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Ayahuasca’s attractions and distractions: examining sexual seduction in shaman-participant interactions

Peluso, Daniela M. (2014) Ayahuasca’s attractions and distractions: examining sexual seduction in shaman-participant interactions. In: Labate, Beatriz C. and Cavnar, Clancy, eds. Ayahuasca Shamanism in the Amazon and Beyond. Oxford University Press, pp. 231-255. ISBN 978-0-19-934120-7. (KAR id:37177)


Ayahuasca tourism is a rapidly growing set of enterprises in which participants and shamans become global tourists or visitors within their own towns or countries, or abroad, in an explosion of diverse encounters. This variable set of hosts and guests partakes in shamanic rituals in which the ayahuasca brew is consumed within ritual settings with the aim of producing hallucinogenic visions deemed to be personally beneficial to all participants.

Whereas only a few decades ago, the ayahuasca experience required that a lone traveler make his or her way to the forests of South America, now notions of local, global, space, and place converge as shamans and tourists travel throughout the world to perform and participate in a diversity of ayahuasca ceremonies. For example, an eighty-year-old Shipibo shaman who once mostly healed within his community in Pucallpa, Peru, began to travel nationally and then around the world, while his apprenticing son began to appear in international films as a healer and opened a tourist’s lodge. Some newcomers to the rituals, also interested in bringing ayahuasca to a larger public, have introduced it in dance raves. Not only are more people eager to participate in ceremonies, but also more individuals want to become ayahuasqueros (shamans who heal with ayahuasca). Furthermore, the ingredients of the brew are now available for purchase on the Internet. Moreover, many Euro-American ayahuasca tourists who have apprenticed shamans are now based in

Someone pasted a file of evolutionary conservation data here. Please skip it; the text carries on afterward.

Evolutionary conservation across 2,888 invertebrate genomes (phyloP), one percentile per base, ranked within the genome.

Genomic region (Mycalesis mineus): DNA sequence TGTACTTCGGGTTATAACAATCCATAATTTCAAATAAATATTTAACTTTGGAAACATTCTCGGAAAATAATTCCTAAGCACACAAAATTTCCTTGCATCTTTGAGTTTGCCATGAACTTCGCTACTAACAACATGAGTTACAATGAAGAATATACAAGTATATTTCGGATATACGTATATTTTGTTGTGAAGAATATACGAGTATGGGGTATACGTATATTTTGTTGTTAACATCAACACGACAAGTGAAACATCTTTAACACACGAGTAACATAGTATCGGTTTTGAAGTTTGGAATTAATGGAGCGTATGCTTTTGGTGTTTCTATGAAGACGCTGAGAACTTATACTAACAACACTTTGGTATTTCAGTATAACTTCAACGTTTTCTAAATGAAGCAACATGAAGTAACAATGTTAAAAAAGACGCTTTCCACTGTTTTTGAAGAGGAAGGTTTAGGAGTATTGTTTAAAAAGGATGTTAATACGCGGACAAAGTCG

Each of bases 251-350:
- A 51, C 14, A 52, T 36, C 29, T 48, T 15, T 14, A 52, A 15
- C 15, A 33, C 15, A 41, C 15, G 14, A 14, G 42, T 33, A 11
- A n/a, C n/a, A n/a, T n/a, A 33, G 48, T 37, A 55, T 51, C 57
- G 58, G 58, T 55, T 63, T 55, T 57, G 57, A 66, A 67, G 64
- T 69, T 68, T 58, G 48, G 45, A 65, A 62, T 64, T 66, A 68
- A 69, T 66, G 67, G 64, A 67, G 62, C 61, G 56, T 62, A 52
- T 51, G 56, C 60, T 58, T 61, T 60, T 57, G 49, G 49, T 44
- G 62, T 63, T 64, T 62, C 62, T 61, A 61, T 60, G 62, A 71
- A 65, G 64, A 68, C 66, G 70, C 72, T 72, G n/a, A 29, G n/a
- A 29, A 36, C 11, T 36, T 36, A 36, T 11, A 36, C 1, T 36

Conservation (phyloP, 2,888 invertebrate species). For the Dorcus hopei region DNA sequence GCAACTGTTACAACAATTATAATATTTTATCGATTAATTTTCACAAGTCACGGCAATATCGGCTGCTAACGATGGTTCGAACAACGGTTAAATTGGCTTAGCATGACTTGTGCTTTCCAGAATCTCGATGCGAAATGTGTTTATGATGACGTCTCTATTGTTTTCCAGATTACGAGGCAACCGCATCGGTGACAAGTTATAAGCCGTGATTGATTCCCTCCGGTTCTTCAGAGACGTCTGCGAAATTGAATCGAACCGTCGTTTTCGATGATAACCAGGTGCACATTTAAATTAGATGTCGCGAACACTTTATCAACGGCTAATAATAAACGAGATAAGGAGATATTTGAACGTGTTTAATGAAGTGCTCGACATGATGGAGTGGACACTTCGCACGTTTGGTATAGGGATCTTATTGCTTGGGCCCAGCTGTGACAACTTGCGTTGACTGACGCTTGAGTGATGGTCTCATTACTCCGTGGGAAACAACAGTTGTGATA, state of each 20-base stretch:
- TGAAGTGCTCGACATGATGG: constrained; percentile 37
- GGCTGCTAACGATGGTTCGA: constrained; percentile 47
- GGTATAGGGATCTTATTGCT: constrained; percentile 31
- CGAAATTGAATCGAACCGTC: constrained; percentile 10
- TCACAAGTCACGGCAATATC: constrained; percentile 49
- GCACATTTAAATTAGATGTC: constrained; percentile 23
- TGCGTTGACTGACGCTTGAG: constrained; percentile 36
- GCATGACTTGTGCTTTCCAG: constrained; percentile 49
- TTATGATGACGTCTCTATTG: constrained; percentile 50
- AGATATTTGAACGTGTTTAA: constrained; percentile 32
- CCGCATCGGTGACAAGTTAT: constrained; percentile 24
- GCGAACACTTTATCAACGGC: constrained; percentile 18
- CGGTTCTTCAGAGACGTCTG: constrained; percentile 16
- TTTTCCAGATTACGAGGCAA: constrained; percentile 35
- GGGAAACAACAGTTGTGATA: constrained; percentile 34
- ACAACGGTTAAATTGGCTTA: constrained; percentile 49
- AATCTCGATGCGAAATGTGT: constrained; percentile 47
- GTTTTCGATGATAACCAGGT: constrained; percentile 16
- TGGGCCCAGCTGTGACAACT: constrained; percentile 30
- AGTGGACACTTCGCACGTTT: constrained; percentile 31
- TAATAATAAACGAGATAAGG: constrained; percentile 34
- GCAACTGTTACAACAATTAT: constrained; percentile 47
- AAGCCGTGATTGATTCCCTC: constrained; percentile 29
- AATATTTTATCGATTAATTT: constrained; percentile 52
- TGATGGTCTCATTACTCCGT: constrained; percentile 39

South America and travel throughout the world performing ayahuasca rituals. These are but a few examples of the novel expansion of ayahuasca ritual practices.

The inventive global expansion of ayahuasca rituals creates a set of encounters that bring together individuals with highly divergent epistemologies and

experiences, creating a sundry montage of cognitive, emotional, and practical cultural systems rife with contradictions and potential misunderstandings.

Although these are also settings for positive exchanges, as would be expected, the convergence of translocal and transnational flows of communication, knowledge, and practices also comes with its challenges. This study focuses on a more obscure, yet growing, consideration of what

happens when various belief systems are brought together within transnational ritual contexts by examining the relationship between sex, seduction, and gendered power relations in the context of ayahuasca rituals. By “sex” and “seduction,” I refer to sexual imagery, meanings, attraction, arousal, and/or the physical sexual act in relation to the ayahuasca ceremony or ceremonial space. Initially, I will examine the historical, symbolic, and practical relationships between ayahuasca and sex. I will focus on how, in the historical and contemporary associations of sex with ayahuasca, the adoption and reinvention of ayahuasca rituals is part of the ongoing challenges that ayahuasca usage and practices undergo. Through an analysis of local and global narratives, the paper also engages with Amerindian epistemologies and theories of perspectivism, countertransference, and “the male gaze” to examine local concerns and interactions between shamans, their apprentices, and ayahuasca participants, and how they variably position themselves as authorities, intermediaries, and gendered individuals. In the broadest sense, I will explore gender relations between shamans and local as well as nonlocal participants and the resultant ensuing debates about sex and sexuality as discussed among locals and web-based audiences. Importantly, this discussion is not meant to detract from the legitimacy ayahuasca rituals deserve.

Item Type: Book section
Uncontrolled keywords: ayhuasca, gender, tourism, sex, seduction, sexual abuse, transference, shamanism
Subjects: F History United States, Canada, Latin America > F1201 Latin America (General)
H Social Sciences > H Social Sciences (General)
Divisions: Divisions > Division of Human and Social Sciences > School of Anthropology and Conservation
Depositing User: Daniela Peluso
Date Deposited: 03 Dec 2013 16:12 UTC
Last Modified: 09 Jul 2023 09:40 UTC
Resource URI: (The current URI for this page, for reference purposes)

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